Survey Says 70% of Texas Teachers Want to Quit–Here’s Exactly Why
A survey taken by the Texas State Teachers Association in 2018 was alarming enough. It indicated that 53 percent of Texas teachers had seriously considered quitting. But it's gotten worse.
The most recent one taken is truly stunning. It revealed that 70 percent of Texas teachers wanted to quit--or at least were seriously thinking about it. That's the highest percentage ever. And this revelation comes in the midst of an already disturbing teacher shortage in the Lone Star State. I wonder how many of our incredible teachers in Kilgore, Longview, and Tyler, Texas are considering quitting right now.
It's likely you may be able to make some educated guesses as to why so many of our teachers, even those who LOVE their work, are considering leaving their classrooms.
So, what are the main reasons 70 percent of Texas teachers are seriously thinking of quitting?
Of course, Covid in its varying forms had been a concern. But that definitely doesn't begin to summarize all of the issues leading to so many, who sincerely love what they do, feeling compelled to consider a change.
ABC 13 reports that:
"Many teachers said they feel burned out from pandemic-related stress, political pressure from state lawmakers, less support from parents and financial burdens."
One might imagine that the political issues and the fallout they can have in the classroom have been an emotional burden on our teachers. I can't even imagine how difficult that must be to navigate in 2023. I've always held teachers in the highest regard, and this just amplifies that.
And then there are the financial burdens teachers in Texas face.
I get angry every year when I see teachers I know in East Texas having to post GoFundMe's online asking for help to get the supplies they need for their classrooms every year. I'm not angry because they're asking. I'm angry because they shouldn't have to raise money to buy the supplies they need to teach OUR children.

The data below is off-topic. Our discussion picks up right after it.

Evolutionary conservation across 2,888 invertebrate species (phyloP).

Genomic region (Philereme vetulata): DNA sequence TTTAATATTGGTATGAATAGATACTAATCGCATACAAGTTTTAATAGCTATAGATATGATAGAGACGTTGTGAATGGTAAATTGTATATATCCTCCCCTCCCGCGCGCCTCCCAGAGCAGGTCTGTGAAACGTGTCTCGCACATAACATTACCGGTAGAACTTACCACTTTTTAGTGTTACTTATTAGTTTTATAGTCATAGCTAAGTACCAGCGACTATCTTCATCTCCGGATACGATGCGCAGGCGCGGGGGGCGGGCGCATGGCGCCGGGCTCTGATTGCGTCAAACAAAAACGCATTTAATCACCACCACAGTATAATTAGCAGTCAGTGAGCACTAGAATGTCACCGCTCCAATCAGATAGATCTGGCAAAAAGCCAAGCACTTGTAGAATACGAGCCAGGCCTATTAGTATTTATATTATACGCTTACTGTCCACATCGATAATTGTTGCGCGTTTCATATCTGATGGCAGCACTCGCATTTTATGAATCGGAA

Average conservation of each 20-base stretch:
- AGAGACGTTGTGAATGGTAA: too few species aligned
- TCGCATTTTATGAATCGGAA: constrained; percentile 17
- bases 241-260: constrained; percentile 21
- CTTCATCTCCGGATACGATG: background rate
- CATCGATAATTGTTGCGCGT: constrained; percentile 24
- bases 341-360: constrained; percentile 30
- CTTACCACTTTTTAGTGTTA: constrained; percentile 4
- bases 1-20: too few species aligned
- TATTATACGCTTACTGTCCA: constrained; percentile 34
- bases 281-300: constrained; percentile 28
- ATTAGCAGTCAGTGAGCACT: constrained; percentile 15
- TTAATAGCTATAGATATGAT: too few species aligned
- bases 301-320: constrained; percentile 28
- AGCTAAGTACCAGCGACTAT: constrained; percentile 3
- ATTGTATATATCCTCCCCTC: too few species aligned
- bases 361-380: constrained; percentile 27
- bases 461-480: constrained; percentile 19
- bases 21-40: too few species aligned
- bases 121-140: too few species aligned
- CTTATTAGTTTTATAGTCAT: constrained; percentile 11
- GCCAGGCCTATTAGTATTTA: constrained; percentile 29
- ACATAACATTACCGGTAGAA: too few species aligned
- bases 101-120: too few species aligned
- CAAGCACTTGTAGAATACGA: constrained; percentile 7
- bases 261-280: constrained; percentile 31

It's admirable to see celebrities, business owners, and people in our communities help out our teachers, truly. But shouldn't teachers be able to trust that the supplies they need to do their job will be part of the deal?
And then there's the average salary earned by our Texas teachers. And the retirement benefits are that great.
This same survey revealed that for a teacher who has been teaching for 16 years, the average salary is around $59,000. That's less than the national average by about $7,000. The survey found that the average salary for a teacher who has been teaching for 16 years is $59,000 in Texas, which is $7,000 lower than the national average.
And then, of course, there's the concern over basic safety for themselves and for their students.
"Texas State Teachers Association spokesperson Clay Robinson said following the Uvalde mass shooting, teachers are worried about their safety and want gun reform," reports ABC 13.
Robinson went on to say that state lawmakers will be heading into the next legislative session with a surplus in the budget. He feels they should be able to use that surplus to help teachers--starting with a significant salary increase. He'd like to see it rise to a starting salary of $70,000.
In your opinion, what is the best thing we could do to address the extreme teacher shortage we're facing in Texas right now? I'd love to hear from you at email@example.com.
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